At the beginning of the next chapter, it took a while for me to figure out that it was several years after the prologue. We were presented with a horrible situation for a character that was not immediately identified. This shrouded secrecy was driving me crazy. Slowly the story unfolded that this badly beaten creature was the child of the ruling lord and was in disfavor with him… and had been since the mother died giving them life. We have this character’s POV and are privy to their thoughts and plans of escape. We also have two elderly servants that have cared for this child since they had promised the dying mother that they would take care of her child. It was becoming a harder task as it became apparent that the lord was determined to kill his child. 

Vikings: Our story is in the early centuries of the history of England and costal Europe during what was known as the Dark Ages or the Middle Ages. At that time, England was made up of ruling kings, lords, and chieftains. Entering into that time period were the marauding Vikings that plagued the coastal villages and hamlets as they utilized the rivers to raid and trade their way up and down the coast. These Norse seafarers took anything of value, food, any articles that was useful to them and often left the village burned to the ground and the inhabitants left dead, dying or captured as slaves/servants. The mere mention of the word ‘Viking’ sent fear into the strongest of hearts. They were known for their expertise on the sea, their fighting strategies, sheer strength, size, their fierce fighting prowess and loyalty. 

There have been documentaries on the Vikings and [according to Wikipedia] there is even a historical TV drama created by Michael Hirst for the History channel. I find their history fascinating and was soon pulled into the story as our heroine Jilliand met Rurik the Viking Sea King. I was especially moved by the military precision that these Viking warriors and sailors operated under. Their purpose was set… trade when they could, take when they couldn’t, kill if necessary… everything was shared, everyone worked because their very survival was dependent on their securing enough supplies for the winter… smoked fish, game and meats, grains, and goods for their families. It was amazing how they utilized every moment toward completing those goals.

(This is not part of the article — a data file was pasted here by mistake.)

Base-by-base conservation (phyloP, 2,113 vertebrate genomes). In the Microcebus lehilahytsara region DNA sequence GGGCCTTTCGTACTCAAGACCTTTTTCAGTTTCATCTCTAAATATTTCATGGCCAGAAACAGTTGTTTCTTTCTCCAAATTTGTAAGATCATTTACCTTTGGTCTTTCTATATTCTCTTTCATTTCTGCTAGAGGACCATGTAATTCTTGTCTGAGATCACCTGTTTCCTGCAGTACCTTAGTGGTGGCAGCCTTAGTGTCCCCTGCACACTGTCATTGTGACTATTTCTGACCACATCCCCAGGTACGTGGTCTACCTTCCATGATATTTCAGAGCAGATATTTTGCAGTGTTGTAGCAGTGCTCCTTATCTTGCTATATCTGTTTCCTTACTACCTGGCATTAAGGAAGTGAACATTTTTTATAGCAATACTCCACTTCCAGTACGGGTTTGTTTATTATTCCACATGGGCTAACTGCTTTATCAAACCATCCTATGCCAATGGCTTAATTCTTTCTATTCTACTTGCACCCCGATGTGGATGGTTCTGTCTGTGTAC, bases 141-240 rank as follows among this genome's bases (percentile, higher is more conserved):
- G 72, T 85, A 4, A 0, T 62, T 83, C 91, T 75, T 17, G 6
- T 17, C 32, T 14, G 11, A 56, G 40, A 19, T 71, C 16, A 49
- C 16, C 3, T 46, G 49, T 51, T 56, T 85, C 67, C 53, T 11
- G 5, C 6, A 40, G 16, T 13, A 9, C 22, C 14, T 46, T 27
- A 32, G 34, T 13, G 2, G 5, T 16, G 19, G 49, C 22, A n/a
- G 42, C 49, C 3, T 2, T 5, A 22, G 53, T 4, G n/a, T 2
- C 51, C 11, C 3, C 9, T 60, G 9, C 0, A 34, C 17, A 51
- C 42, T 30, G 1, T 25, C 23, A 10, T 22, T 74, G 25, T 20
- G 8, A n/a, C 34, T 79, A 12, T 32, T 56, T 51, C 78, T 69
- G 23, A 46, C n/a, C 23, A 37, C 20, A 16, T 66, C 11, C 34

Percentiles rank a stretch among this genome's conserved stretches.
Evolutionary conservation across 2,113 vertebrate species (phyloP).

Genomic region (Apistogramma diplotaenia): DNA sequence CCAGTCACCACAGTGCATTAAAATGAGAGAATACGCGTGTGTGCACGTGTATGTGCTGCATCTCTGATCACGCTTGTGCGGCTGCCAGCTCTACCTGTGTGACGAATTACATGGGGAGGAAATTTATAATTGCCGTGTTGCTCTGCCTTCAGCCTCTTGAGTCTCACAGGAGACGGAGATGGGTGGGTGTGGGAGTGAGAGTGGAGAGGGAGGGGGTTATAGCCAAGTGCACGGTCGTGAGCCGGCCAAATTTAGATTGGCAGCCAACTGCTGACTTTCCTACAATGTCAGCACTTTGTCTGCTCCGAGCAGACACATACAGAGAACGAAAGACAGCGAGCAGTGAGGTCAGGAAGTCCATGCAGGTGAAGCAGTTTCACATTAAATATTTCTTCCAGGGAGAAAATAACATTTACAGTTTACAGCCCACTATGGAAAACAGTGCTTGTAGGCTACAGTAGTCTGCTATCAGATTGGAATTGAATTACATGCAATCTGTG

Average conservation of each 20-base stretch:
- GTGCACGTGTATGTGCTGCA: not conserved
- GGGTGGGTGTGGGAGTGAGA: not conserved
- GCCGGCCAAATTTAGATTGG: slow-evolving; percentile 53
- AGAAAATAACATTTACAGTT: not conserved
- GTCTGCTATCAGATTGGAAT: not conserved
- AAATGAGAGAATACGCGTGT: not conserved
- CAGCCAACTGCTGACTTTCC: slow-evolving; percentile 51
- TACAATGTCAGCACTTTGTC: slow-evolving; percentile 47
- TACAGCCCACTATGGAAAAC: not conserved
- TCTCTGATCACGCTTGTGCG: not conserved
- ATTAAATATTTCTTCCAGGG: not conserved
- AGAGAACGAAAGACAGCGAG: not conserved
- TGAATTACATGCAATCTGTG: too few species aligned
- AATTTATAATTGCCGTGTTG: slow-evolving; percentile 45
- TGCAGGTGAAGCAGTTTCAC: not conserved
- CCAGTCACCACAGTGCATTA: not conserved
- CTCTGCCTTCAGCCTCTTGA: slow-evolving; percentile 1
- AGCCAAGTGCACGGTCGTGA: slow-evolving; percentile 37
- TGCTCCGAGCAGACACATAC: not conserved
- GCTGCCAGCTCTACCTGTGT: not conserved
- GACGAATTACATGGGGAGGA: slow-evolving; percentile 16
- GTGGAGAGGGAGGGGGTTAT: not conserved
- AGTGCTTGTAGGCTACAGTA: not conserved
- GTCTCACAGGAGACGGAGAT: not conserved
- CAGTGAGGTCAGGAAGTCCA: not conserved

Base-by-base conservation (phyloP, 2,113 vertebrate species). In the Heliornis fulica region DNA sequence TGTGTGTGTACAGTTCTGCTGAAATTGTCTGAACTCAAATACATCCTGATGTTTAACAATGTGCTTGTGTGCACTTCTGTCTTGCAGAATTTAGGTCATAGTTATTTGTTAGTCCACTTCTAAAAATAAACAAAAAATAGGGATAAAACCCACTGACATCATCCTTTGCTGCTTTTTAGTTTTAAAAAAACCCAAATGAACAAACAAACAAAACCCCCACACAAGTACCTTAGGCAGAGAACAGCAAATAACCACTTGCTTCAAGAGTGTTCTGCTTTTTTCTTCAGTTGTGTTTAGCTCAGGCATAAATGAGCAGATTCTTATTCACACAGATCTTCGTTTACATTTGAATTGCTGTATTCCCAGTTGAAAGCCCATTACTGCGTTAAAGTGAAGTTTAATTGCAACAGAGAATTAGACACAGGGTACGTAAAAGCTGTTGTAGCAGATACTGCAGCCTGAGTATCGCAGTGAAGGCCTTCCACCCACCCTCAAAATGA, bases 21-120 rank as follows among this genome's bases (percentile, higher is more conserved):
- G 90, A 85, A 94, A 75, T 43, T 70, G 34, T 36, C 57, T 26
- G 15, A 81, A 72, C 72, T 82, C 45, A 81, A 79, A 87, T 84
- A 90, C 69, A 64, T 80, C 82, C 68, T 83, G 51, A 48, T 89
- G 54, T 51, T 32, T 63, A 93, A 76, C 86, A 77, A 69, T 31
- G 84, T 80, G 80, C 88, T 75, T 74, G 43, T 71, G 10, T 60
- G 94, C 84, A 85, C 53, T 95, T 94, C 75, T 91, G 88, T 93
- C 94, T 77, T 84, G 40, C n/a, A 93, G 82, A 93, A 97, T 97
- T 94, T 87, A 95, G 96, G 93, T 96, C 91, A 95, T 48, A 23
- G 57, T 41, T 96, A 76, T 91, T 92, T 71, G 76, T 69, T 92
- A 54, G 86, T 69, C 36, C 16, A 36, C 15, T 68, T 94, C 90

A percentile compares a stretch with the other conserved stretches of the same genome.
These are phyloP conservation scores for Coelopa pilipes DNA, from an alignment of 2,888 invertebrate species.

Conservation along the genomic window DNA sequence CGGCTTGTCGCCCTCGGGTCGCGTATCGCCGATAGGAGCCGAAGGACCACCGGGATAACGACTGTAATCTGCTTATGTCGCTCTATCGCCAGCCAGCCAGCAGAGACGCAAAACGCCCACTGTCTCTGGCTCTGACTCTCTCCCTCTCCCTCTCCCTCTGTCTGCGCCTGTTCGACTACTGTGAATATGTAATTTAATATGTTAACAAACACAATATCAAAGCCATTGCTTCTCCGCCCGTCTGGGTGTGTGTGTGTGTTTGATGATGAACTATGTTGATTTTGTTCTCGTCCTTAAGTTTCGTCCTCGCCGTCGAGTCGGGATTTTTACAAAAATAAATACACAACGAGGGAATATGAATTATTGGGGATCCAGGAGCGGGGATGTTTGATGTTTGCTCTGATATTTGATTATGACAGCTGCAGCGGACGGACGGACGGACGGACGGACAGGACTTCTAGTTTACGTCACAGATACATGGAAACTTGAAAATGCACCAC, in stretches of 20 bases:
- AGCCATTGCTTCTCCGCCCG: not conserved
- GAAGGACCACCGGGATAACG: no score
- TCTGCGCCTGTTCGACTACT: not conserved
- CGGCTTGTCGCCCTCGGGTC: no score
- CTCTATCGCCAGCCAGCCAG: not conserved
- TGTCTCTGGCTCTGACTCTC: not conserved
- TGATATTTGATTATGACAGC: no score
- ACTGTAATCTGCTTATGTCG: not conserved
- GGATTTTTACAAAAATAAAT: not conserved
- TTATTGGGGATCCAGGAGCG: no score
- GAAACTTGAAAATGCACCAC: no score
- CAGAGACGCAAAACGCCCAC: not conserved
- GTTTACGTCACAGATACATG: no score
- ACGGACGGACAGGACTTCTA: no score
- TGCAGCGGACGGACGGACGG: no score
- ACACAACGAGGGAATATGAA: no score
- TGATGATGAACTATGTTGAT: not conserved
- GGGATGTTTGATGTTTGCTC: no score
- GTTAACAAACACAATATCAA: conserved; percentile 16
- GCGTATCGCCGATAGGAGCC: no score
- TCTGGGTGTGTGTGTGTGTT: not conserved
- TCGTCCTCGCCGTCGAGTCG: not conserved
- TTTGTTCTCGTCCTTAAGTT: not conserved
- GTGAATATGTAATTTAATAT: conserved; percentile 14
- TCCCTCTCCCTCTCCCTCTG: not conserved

Religious element: Surprisingly, there was a religious element woven throughout this story. Jilliand was Christian and Rurik observed the Norse beliefs. So… who was the pagan? Each was comfortable in their own ideologies and tried to respect the other in their beliefs. Each believed in a higher power, prayed and relied on help from on high and each walked that delicate balance between the two belief systems. I was amazed as I watched how the author handled this situation. Jilliand’s Christianity was not preachy as she prayed during those times of trouble, pain, loss, loneliness or despair. 

“Love can give you such happiness, then can break the very heart it filled, leaving a hole that can never be fixed or protected by any armour.” –Kevin McLeod, The Viking’s Apprentice

This was an exciting, horrifying, shockingly vivid story that at times still hid information behind a vail and didn’t explain everything. Other times… I didn’t want that detail. OMG!! This was a brutal time period in the history of the world and I wonder at how anyone survived. This was simply fascinating. I enjoyed it. The love story between our main characters was an enduring love. Wow!! What she suffered was amazing. 

Rating: PG-17: due to battle violence, some graphic in the description of what was seen by others, and mild sex scenes, nothing graphic.

I volunteered to read an advance reader copy via the publisher and NetGalley. The views expressed are my own. I absolutely loved the cover. [4.5-stars]
Was this review helpful?
3.5 / 5 stars.